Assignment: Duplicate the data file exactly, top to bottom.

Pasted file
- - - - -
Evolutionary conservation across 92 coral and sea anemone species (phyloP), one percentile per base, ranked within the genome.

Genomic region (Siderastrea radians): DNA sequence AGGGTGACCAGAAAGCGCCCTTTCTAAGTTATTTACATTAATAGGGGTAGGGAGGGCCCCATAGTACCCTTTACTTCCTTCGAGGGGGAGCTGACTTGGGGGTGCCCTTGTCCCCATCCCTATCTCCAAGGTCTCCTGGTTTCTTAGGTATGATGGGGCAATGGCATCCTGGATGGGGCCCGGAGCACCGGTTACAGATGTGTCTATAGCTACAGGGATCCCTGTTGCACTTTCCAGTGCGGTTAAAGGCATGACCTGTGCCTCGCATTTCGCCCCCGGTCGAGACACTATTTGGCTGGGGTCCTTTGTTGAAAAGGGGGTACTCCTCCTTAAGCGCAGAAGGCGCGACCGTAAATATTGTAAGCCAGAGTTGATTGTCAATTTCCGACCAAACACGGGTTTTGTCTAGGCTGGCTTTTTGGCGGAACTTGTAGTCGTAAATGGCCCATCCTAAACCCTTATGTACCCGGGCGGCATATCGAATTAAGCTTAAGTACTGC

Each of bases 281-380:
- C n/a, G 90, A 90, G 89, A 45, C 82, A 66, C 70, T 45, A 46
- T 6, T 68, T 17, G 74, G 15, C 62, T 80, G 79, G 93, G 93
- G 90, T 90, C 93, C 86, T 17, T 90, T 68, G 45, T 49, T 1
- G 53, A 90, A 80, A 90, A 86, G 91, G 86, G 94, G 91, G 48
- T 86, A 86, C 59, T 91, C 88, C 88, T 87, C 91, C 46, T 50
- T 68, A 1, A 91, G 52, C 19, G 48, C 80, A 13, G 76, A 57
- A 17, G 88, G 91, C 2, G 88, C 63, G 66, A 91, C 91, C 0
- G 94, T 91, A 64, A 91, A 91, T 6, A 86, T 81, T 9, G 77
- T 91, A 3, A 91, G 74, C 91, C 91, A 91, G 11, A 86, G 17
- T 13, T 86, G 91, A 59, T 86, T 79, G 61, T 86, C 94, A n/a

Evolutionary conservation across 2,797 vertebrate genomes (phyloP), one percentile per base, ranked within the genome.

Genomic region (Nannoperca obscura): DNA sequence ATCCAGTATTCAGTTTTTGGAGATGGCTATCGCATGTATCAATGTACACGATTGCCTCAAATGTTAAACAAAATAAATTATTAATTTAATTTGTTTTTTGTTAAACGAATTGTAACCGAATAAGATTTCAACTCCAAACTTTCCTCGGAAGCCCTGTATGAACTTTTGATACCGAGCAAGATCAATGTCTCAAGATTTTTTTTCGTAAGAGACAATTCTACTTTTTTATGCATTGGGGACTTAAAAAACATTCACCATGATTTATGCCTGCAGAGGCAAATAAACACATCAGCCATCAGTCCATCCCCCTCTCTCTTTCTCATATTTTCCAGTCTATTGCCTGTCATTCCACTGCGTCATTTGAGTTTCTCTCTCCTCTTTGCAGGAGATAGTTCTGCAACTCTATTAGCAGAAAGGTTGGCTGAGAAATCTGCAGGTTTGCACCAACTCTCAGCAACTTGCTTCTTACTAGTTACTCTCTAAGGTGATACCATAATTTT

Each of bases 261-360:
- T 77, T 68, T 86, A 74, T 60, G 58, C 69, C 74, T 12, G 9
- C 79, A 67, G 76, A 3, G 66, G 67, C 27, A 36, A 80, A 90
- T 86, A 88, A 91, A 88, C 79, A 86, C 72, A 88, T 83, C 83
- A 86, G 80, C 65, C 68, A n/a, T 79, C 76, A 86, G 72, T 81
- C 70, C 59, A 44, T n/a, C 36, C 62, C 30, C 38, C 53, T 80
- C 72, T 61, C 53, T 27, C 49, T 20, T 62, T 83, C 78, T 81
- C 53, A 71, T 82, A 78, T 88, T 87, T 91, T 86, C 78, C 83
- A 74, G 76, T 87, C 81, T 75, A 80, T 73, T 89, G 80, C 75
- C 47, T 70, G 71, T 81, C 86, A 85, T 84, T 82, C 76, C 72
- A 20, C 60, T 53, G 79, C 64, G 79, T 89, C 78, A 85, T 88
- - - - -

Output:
Evolutionary conservation across 92 coral and sea anemone species (phyloP), one percentile per base, ranked within the genome.

Genomic region (Siderastrea radians): DNA sequence AGGGTGACCAGAAAGCGCCCTTTCTAAGTTATTTACATTAATAGGGGTAGGGAGGGCCCCATAGTACCCTTTACTTCCTTCGAGGGGGAGCTGACTTGGGGGTGCCCTTGTCCCCATCCCTATCTCCAAGGTCTCCTGGTTTCTTAGGTATGATGGGGCAATGGCATCCTGGATGGGGCCCGGAGCACCGGTTACAGATGTGTCTATAGCTACAGGGATCCCTGTTGCACTTTCCAGTGCGGTTAAAGGCATGACCTGTGCCTCGCATTTCGCCCCCGGTCGAGACACTATTTGGCTGGGGTCCTTTGTTGAAAAGGGGGTACTCCTCCTTAAGCGCAGAAGGCGCGACCGTAAATATTGTAAGCCAGAGTTGATTGTCAATTTCCGACCAAACACGGGTTTTGTCTAGGCTGGCTTTTTGGCGGAACTTGTAGTCGTAAATGGCCCATCCTAAACCCTTATGTACCCGGGCGGCATATCGAATTAAGCTTAAGTACTGC

Each of bases 281-380:
- C n/a, G 90, A 90, G 89, A 45, C 82, A 66, C 70, T 45, A 46
- T 6, T 68, T 17, G 74, G 15, C 62, T 80, G 79, G 93, G 93
- G 90, T 90, C 93, C 86, T 17, T 90, T 68, G 45, T 49, T 1
- G 53, A 90, A 80, A 90, A 86, G 91, G 86, G 94, G 91, G 48
- T 86, A 86, C 59, T 91, C 88, C 88, T 87, C 91, C 46, T 50
- T 68, A 1, A 91, G 52, C 19, G 48, C 80, A 13, G 76, A 57
- A 17, G 88, G 91, C 2, G 88, C 63, G 66, A 91, C 91, C 0
- G 94, T 91, A 64, A 91, A 91, T 6, A 86, T 81, T 9, G 77
- T 91, A 3, A 91, G 74, C 91, C 91, A 91, G 11, A 86, G 17
- T 13, T 86, G 91, A 59, T 86, T 79, G 61, T 86, C 94, A n/a

Evolutionary conservation across 2,797 vertebrate genomes (phyloP), one percentile per base, ranked within the genome.

Genomic region (Nannoperca obscura): DNA sequence ATCCAGTATTCAGTTTTTGGAGATGGCTATCGCATGTATCAATGTACACGATTGCCTCAAATGTTAAACAAAATAAATTATTAATTTAATTTGTTTTTTGTTAAACGAATTGTAACCGAATAAGATTTCAACTCCAAACTTTCCTCGGAAGCCCTGTATGAACTTTTGATACCGAGCAAGATCAATGTCTCAAGATTTTTTTTCGTAAGAGACAATTCTACTTTTTTATGCATTGGGGACTTAAAAAACATTCACCATGATTTATGCCTGCAGAGGCAAATAAACACATCAGCCATCAGTCCATCCCCCTCTCTCTTTCTCATATTTTCCAGTCTATTGCCTGTCATTCCACTGCGTCATTTGAGTTTCTCTCTCCTCTTTGCAGGAGATAGTTCTGCAACTCTATTAGCAGAAAGGTTGGCTGAGAAATCTGCAGGTTTGCACCAACTCTCAGCAACTTGCTTCTTACTAGTTACTCTCTAAGGTGATACCATAATTTT

Each of bases 261-360:
- T 77, T 68, T 86, A 74, T 60, G 58, C 69, C 74, T 12, G 9
- C 79, A 67, G 76, A 3, G 66, G 67, C 27, A 36, A 80, A 90
- T 86, A 88, A 91, A 88, C 79, A 86, C 72, A 88, T 83, C 83
- A 86, G 80, C 65, C 68, A n/a, T 79, C 76, A 86, G 72, T 81
- C 70, C 59, A 44, T n/a, C 36, C 62, C 30, C 38, C 53, T 80
- C 72, T 61, C 53, T 27, C 49, T 20, T 62, T 83, C 78, T 81
- C 53, A 71, T 82, A 78, T 88, T 87, T 91, T 86, C 78, C 83
- A 74, G 76, T 87, C 81, T 75, A 80, T 73, T 89, G 80, C 75
- C 47, T 70, G 71, T 81, C 86, A 85, T 84, T 82, C 76, C 72
- A 20, C 60, T 53, G 79, C 64, G 79, T 89, C 78, A 85, T 88